Let’s learn about snow

Snow is frozen water — but it’s not an ice cube. Why? Chemistry

Snowflakes have a six-sided shape — one that forms because of the chemistry of water.

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What’s winter about? Well, if you live in a place that gets cold enough, winter is about snow. Big, fat fluffy flakes that fall from the sky and pile up in freezing mounds.

Snow is frozen water, of course. But snowflakes aren’t tiny ice cubes. Instead, they are what happen when water vapor turns straight into ice. Scientists have successfully built snowflakes from scratch, like Elsa in Frozen (minus the magic, of course). But unlike Elsa’s skills, snow formation isn’t instant. The snowflakes build up as water molecules tumble around in the sky. Each flake usually takes between 15 minutes and an hour to form. Flakes also form best around a nucleus — a tiny speck of dust that the freezing water molecules can cling to.

A snowflake’s iconic shape has a lot to do with the chemistry of water. This video explains exactly how it works.

Some places on Earth never get snow (though every U.S. state gets it at some point). But others are coated in ice year-round. These include the tops of mountains where glaciers — masses of ice that form when snow packs down over years — can be found. And then there’s Antarctica, where 97.6 percent of the continent is covered by snow and ice all year.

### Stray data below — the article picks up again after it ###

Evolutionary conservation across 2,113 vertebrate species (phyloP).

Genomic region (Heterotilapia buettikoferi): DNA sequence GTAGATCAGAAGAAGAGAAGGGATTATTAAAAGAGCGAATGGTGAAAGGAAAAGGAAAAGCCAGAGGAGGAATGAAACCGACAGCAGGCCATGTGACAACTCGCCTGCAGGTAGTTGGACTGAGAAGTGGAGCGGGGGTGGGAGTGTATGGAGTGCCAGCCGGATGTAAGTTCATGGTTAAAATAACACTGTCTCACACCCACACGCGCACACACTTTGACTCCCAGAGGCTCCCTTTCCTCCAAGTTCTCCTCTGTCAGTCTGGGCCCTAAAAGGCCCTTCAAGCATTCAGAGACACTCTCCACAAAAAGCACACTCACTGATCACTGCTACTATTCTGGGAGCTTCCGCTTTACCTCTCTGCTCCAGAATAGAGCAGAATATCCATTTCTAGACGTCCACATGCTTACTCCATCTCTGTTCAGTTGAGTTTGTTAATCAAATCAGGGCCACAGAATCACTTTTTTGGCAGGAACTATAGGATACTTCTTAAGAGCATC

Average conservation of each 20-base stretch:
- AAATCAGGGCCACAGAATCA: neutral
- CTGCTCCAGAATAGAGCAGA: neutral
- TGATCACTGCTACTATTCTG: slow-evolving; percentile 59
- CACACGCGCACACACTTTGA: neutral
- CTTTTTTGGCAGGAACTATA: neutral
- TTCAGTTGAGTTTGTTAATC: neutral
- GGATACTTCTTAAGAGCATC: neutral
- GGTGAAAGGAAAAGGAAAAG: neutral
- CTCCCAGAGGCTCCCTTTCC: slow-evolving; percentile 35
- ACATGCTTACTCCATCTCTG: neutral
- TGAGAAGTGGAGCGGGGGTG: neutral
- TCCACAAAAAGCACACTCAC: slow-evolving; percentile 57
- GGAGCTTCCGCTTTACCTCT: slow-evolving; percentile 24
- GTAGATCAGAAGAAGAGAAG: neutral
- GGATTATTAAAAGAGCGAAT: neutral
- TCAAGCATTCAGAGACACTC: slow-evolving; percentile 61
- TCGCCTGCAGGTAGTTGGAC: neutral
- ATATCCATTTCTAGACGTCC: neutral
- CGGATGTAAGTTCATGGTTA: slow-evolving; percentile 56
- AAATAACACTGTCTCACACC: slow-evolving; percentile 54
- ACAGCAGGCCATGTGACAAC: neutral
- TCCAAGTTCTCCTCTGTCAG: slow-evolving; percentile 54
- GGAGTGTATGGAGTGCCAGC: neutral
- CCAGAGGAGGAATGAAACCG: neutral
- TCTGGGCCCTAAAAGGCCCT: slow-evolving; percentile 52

Earth is not the only planet with snow and ice. Saturn’s moon Enceladus is constantly covered in snow. And scientists think that melting snow might have formed the dry gullies that line the surface of Mars

Want to know more? We’ve got some stories to get you started:

Frozen’s ice queen commands ice and snow — maybe we can too: In the Frozen movies, Elsa magically manipulates snow and ice. But scientists, too, make snowflakes. If they reinforce it, architects can build with ice and snow. (11/21/2019) Readability: 6

The many faces of snowstorms: There are many different types of winter storms. How do they work? (2/14/2019) Readability: 7

Climate change threatens future Winter Olympics: Higher temperatures, less snow mean many former Winter Olympics sites soon will no longer qualify to host future games, concludes a new analysis. (2/19/2018) Readability: 8.3

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How much water is in snow? Not nearly as much as you think. Pop some snow in a jar, bring it inside, and find out! All you need is a jar, some snow and a ruler.

Bethany Brookshire is the staff writer at Science News for Students. She has a Ph.D. in physiology and pharmacology and likes to write about neuroscience, biology, climate and more. She thinks Porgs are an invasive species.

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